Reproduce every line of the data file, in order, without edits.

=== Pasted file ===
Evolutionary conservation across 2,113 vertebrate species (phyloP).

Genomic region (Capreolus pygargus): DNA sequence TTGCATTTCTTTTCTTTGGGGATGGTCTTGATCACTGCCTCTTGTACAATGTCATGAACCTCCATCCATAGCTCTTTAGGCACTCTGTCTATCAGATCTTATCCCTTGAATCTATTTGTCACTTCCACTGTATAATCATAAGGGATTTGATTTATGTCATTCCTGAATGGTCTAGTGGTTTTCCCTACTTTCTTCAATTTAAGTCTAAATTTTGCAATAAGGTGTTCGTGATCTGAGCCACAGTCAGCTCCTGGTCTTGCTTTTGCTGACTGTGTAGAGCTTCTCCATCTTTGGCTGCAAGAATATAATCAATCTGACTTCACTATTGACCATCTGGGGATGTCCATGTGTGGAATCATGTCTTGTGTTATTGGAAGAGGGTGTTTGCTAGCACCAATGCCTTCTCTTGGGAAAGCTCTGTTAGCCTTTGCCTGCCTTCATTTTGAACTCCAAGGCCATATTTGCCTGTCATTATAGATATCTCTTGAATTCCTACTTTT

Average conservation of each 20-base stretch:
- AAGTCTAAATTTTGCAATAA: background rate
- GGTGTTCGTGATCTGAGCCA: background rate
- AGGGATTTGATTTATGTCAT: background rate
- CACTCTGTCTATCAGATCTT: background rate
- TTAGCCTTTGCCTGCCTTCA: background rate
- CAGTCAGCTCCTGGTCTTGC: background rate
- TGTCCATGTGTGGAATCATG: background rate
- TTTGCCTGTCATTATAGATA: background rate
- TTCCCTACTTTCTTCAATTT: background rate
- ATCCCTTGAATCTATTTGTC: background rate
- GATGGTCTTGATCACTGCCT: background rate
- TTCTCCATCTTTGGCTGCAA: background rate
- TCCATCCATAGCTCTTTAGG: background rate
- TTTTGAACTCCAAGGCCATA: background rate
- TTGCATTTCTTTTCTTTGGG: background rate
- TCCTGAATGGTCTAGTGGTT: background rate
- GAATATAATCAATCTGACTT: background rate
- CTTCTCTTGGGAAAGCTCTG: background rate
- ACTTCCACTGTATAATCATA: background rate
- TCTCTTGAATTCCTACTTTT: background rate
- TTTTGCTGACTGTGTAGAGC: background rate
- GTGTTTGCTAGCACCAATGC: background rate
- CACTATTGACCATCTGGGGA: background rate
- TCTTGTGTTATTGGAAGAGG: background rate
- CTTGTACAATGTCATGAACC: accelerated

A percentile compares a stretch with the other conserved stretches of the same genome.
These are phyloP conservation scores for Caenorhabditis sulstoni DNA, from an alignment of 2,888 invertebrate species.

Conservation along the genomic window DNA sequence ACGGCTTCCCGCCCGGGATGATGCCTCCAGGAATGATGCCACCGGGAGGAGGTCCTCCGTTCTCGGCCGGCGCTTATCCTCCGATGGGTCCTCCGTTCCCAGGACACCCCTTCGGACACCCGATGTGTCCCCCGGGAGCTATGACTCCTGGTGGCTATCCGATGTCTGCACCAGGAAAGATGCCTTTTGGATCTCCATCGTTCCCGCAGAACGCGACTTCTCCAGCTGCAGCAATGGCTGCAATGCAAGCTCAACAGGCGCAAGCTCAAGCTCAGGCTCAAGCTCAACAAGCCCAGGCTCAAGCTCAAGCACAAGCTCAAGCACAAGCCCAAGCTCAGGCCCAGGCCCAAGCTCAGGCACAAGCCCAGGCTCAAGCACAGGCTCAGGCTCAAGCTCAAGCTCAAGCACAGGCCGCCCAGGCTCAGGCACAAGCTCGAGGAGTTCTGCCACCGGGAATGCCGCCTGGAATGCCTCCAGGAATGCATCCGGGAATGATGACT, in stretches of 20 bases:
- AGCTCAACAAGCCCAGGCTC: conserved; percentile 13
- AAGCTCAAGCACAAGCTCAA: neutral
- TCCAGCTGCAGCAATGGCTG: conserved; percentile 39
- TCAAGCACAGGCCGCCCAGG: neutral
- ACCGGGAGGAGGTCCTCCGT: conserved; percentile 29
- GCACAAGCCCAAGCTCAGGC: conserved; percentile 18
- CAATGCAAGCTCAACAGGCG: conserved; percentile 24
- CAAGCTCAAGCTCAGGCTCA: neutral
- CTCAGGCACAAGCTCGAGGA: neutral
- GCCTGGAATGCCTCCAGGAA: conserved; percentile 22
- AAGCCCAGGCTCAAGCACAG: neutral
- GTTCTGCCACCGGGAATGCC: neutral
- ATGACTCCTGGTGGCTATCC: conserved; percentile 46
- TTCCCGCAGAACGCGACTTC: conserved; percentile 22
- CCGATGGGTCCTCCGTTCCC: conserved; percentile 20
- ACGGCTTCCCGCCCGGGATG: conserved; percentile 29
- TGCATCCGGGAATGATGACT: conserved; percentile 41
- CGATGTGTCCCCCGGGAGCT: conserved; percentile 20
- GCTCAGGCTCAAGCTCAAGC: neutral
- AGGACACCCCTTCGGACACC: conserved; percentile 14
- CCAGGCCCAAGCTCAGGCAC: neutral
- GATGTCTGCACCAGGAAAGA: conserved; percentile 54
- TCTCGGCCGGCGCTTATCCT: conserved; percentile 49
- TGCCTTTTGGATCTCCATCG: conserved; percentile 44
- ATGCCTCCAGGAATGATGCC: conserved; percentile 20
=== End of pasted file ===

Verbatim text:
Evolutionary conservation across 2,113 vertebrate species (phyloP).

Genomic region (Capreolus pygargus): DNA sequence TTGCATTTCTTTTCTTTGGGGATGGTCTTGATCACTGCCTCTTGTACAATGTCATGAACCTCCATCCATAGCTCTTTAGGCACTCTGTCTATCAGATCTTATCCCTTGAATCTATTTGTCACTTCCACTGTATAATCATAAGGGATTTGATTTATGTCATTCCTGAATGGTCTAGTGGTTTTCCCTACTTTCTTCAATTTAAGTCTAAATTTTGCAATAAGGTGTTCGTGATCTGAGCCACAGTCAGCTCCTGGTCTTGCTTTTGCTGACTGTGTAGAGCTTCTCCATCTTTGGCTGCAAGAATATAATCAATCTGACTTCACTATTGACCATCTGGGGATGTCCATGTGTGGAATCATGTCTTGTGTTATTGGAAGAGGGTGTTTGCTAGCACCAATGCCTTCTCTTGGGAAAGCTCTGTTAGCCTTTGCCTGCCTTCATTTTGAACTCCAAGGCCATATTTGCCTGTCATTATAGATATCTCTTGAATTCCTACTTTT

Average conservation of each 20-base stretch:
- AAGTCTAAATTTTGCAATAA: background rate
- GGTGTTCGTGATCTGAGCCA: background rate
- AGGGATTTGATTTATGTCAT: background rate
- CACTCTGTCTATCAGATCTT: background rate
- TTAGCCTTTGCCTGCCTTCA: background rate
- CAGTCAGCTCCTGGTCTTGC: background rate
- TGTCCATGTGTGGAATCATG: background rate
- TTTGCCTGTCATTATAGATA: background rate
- TTCCCTACTTTCTTCAATTT: background rate
- ATCCCTTGAATCTATTTGTC: background rate
- GATGGTCTTGATCACTGCCT: background rate
- TTCTCCATCTTTGGCTGCAA: background rate
- TCCATCCATAGCTCTTTAGG: background rate
- TTTTGAACTCCAAGGCCATA: background rate
- TTGCATTTCTTTTCTTTGGG: background rate
- TCCTGAATGGTCTAGTGGTT: background rate
- GAATATAATCAATCTGACTT: background rate
- CTTCTCTTGGGAAAGCTCTG: background rate
- ACTTCCACTGTATAATCATA: background rate
- TCTCTTGAATTCCTACTTTT: background rate
- TTTTGCTGACTGTGTAGAGC: background rate
- GTGTTTGCTAGCACCAATGC: background rate
- CACTATTGACCATCTGGGGA: background rate
- TCTTGTGTTATTGGAAGAGG: background rate
- CTTGTACAATGTCATGAACC: accelerated

A percentile compares a stretch with the other conserved stretches of the same genome.
These are phyloP conservation scores for Caenorhabditis sulstoni DNA, from an alignment of 2,888 invertebrate species.

Conservation along the genomic window DNA sequence ACGGCTTCCCGCCCGGGATGATGCCTCCAGGAATGATGCCACCGGGAGGAGGTCCTCCGTTCTCGGCCGGCGCTTATCCTCCGATGGGTCCTCCGTTCCCAGGACACCCCTTCGGACACCCGATGTGTCCCCCGGGAGCTATGACTCCTGGTGGCTATCCGATGTCTGCACCAGGAAAGATGCCTTTTGGATCTCCATCGTTCCCGCAGAACGCGACTTCTCCAGCTGCAGCAATGGCTGCAATGCAAGCTCAACAGGCGCAAGCTCAAGCTCAGGCTCAAGCTCAACAAGCCCAGGCTCAAGCTCAAGCACAAGCTCAAGCACAAGCCCAAGCTCAGGCCCAGGCCCAAGCTCAGGCACAAGCCCAGGCTCAAGCACAGGCTCAGGCTCAAGCTCAAGCTCAAGCACAGGCCGCCCAGGCTCAGGCACAAGCTCGAGGAGTTCTGCCACCGGGAATGCCGCCTGGAATGCCTCCAGGAATGCATCCGGGAATGATGACT, in stretches of 20 bases:
- AGCTCAACAAGCCCAGGCTC: conserved; percentile 13
- AAGCTCAAGCACAAGCTCAA: neutral
- TCCAGCTGCAGCAATGGCTG: conserved; percentile 39
- TCAAGCACAGGCCGCCCAGG: neutral
- ACCGGGAGGAGGTCCTCCGT: conserved; percentile 29
- GCACAAGCCCAAGCTCAGGC: conserved; percentile 18
- CAATGCAAGCTCAACAGGCG: conserved; percentile 24
- CAAGCTCAAGCTCAGGCTCA: neutral
- CTCAGGCACAAGCTCGAGGA: neutral
- GCCTGGAATGCCTCCAGGAA: conserved; percentile 22
- AAGCCCAGGCTCAAGCACAG: neutral
- GTTCTGCCACCGGGAATGCC: neutral
- ATGACTCCTGGTGGCTATCC: conserved; percentile 46
- TTCCCGCAGAACGCGACTTC: conserved; percentile 22
- CCGATGGGTCCTCCGTTCCC: conserved; percentile 20
- ACGGCTTCCCGCCCGGGATG: conserved; percentile 29
- TGCATCCGGGAATGATGACT: conserved; percentile 41
- CGATGTGTCCCCCGGGAGCT: conserved; percentile 20
- GCTCAGGCTCAAGCTCAAGC: neutral
- AGGACACCCCTTCGGACACC: conserved; percentile 14
- CCAGGCCCAAGCTCAGGCAC: neutral
- GATGTCTGCACCAGGAAAGA: conserved; percentile 54
- TCTCGGCCGGCGCTTATCCT: conserved; percentile 49
- TGCCTTTTGGATCTCCATCG: conserved; percentile 44
- ATGCCTCCAGGAATGATGCC: conserved; percentile 20